One of the reason it is commonly overlooked is presence of another, more severe medical condition8, such as:
- Heart disease
- Gallbladder disease
- Bone disease
The main characteristics of the xiphoid syndrome are intense, sharp xiphoid process pain when pressed, intensifying pain when bending over or twisting and tenderness to touch. In more severe cases, the pain can radiate to back, neck and shoulders and become so intense patients will feel nauseated9.
GERD – Gastroesophageal reflux disease
GERD usually occurs when stomach acid starts flowing back up the food pipe (esophagus) because a band of muscles at the end of the esophagus does not close properly. This irritates the lining of the esophagus and causes GERD10.
So what does stomach acid have to do with xiphoid process pain? Well, the location plays a vital role here. The esophagus is located behind the windpipe (trachea) which runs just behind the sternum. So the very proximity of these structures is responsible for pain manifestation in this region.
Xiphoid Process Protruding (Sticking Out) After Losing Weight – Tender On Touch
Protruding xiphoid process is generally not that common (in adults), but people who lose a substantial amount of weight tend to complain about this problem. In some cases, patients feel no pain whatsoever, while, in others, the area feels tender, painful and sometimes swollen.
So what is the cause of this protrusion in overweight people? If you read the entire article, you probably noticed the case of a 66-year-old patient with abnormal elongation of the xiphoid process. And, as you could see, it was determined that the Process was broken, pulled down by the abdominal muscles, then elongated and reconnected with the sternum.
A common cause of this fracture is trauma, but it can also be caused by a vigorous physical activity where the rectus abdominis pulls on the xiphoid process and causes fractures and/or dislocation.
A more likely cause of this protrusion, however, is visceral fat (fat found within the body). In obese people, this fat can put additional pressure to the internal organs and the rib cage itself, causing it to expand; and, since xiphoid process is cartilaginous, it can easily get pushed out of its place and stick out. And as the person loses more and more weight, the XP becomes more noticeable.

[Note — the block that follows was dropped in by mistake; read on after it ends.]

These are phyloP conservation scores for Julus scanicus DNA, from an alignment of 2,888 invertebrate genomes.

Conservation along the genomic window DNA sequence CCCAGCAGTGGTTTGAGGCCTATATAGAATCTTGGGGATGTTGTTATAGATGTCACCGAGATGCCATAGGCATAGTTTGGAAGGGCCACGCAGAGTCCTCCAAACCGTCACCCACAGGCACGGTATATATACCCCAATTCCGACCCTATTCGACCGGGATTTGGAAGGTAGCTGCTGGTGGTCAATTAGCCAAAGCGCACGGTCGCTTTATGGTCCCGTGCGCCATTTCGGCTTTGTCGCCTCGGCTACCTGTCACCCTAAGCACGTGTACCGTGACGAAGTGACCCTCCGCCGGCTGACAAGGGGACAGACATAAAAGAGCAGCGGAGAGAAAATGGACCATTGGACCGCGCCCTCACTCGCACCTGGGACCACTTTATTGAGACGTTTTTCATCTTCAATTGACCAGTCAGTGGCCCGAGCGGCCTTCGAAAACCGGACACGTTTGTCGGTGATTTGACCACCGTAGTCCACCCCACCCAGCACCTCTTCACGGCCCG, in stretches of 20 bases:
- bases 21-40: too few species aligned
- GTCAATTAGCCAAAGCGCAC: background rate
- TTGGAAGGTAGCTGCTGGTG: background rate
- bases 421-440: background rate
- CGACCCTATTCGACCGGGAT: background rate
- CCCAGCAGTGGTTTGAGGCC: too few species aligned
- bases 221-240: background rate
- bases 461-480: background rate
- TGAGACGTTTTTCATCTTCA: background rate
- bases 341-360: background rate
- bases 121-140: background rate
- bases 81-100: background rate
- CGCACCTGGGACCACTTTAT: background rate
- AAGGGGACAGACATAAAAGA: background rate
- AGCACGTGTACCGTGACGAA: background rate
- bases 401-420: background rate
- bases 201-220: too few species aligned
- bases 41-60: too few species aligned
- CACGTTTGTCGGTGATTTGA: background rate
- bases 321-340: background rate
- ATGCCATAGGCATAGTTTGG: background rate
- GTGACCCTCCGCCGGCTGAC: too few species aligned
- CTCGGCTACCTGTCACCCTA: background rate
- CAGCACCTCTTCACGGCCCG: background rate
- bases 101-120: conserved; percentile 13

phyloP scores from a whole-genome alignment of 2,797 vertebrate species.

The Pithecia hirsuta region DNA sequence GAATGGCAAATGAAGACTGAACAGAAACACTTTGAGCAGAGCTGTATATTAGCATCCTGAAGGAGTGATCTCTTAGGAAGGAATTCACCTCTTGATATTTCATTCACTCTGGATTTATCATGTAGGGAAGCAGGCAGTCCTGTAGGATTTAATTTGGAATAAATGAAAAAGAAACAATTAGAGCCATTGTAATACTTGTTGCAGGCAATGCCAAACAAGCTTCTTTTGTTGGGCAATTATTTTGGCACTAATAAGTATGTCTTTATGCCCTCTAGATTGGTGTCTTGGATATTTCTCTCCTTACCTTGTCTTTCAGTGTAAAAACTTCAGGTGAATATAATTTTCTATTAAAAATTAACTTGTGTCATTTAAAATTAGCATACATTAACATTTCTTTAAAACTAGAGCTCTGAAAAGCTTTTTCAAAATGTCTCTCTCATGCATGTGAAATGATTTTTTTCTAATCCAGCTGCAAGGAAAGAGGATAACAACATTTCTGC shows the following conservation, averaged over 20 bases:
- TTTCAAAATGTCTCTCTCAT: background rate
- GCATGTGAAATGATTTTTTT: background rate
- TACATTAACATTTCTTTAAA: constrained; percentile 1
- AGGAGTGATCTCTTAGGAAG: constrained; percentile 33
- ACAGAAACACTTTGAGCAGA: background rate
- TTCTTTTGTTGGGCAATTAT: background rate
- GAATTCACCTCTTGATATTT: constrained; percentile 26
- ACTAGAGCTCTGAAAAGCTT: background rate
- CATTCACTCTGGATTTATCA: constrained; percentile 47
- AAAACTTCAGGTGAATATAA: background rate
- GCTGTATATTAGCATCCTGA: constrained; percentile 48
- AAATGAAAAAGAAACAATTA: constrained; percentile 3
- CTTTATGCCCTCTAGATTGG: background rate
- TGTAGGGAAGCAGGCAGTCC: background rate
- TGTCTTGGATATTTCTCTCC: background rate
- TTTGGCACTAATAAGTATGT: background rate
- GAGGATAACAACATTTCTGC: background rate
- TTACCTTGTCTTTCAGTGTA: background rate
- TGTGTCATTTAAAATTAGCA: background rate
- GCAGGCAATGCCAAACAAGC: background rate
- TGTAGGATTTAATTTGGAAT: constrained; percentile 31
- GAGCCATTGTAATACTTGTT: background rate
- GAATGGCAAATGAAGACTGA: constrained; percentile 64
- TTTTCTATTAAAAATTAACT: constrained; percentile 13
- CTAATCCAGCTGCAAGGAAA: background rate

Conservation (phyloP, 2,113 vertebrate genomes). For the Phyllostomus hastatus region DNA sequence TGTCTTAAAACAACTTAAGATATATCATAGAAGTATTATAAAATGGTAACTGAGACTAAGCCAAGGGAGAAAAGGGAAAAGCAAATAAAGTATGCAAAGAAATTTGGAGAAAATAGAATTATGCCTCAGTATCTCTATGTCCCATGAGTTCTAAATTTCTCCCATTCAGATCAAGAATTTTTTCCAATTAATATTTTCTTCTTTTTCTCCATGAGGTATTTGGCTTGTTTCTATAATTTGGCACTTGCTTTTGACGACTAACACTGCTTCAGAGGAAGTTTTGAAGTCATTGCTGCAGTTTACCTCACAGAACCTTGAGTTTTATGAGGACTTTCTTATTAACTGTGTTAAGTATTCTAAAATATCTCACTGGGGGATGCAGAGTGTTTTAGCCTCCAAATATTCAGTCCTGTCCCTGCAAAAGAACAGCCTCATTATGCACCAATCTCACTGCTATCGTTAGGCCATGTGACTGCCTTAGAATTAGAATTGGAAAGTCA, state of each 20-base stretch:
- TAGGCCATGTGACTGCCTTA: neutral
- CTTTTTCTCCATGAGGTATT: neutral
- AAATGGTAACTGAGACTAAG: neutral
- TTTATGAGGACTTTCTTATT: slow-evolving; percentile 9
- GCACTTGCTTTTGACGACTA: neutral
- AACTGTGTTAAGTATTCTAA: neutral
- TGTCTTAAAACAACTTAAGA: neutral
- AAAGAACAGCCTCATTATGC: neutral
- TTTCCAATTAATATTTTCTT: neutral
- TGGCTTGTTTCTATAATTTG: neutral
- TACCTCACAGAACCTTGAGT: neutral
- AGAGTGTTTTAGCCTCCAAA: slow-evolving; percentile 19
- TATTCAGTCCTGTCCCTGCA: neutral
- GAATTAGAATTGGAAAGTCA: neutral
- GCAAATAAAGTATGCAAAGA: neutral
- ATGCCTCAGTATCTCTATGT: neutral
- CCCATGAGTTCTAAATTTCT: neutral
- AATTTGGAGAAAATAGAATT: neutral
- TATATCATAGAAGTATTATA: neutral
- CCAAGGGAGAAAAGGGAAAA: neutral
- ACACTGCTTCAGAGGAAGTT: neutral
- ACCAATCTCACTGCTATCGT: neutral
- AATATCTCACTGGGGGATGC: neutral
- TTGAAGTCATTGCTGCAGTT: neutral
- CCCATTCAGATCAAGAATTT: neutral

Most doctors agree that this is not the cause for any concern, on the contrary – its completely normal; but if you experience any sort of pain or tender xiphoid process on touch, you should talk to your GP for just in case.
Xiphoid Process Pain Treatment
Of course, there is no one correct solution for xiphoid process pain. The treatment will largely depend on the cause of the pain and the condition which lead to the pain.
Doctor will usually start by giving the patient some analgesics, to relieve pain. In more severe cases, where the analgesics don’t work, steroid injections might be employed as well.
Applying heat and ice will also help relieve pain and swelling; changes in diet and light exercise will help with GERD and if there is any sort of anatomical abnormality (like in the case of our 66 year old) surgery might be required.
- (1912.) Gray H. Anatomy of the human body
- The Free Medical Dictionary. Retrieved from http://medical-dictionary.thefreedictionary.com/inferior
- Image credits :”Gray116” by User Magnus Manske on en.wikipedia
- The Free Medical Dictionary. Retrieved from http://medical-dictionary.thefreedictionary.com/anterior
- The Free Medical Dictionary. Retrieved from http://medical-dictionary.thefreedictionary.com/posterior
- (August 28. 2013.) Definition of Lateral, Medicine.net. Retrieved from http://www.medicinenet.com/script/main/art.asp?articlekey=6226
- (May 2014.) Linea Alba, Wikipedia. Retrieved from http://en.wikipedia.org/wiki/Linea_alba_%28abdomen%29
- (2011.) Postoperative elongation of the xiphoid process, National Center for Biotechnology Information. Retrieved from http://www.ncbi.nlm.nih.gov/pubmed/21697798
- Xiphoid Syndrome Symptoms, Diagnosis, Treatment and Causes, Right Diagnosis. Retrieved from http://www.rightdiagnosis.com/x/xiphoid_syndrome/intro.htm
- (July 2009.) Xiphoid Process, Wikipedia. Retrieved from http://en.wikipedia.org/wiki/Xiphoid_process
- (July 31.2014.) GERD – Definition, Mayo Clinic. Retrieved from http://www.mayoclinic.org/diseases-conditions/gerd/basics/definition/con-20025201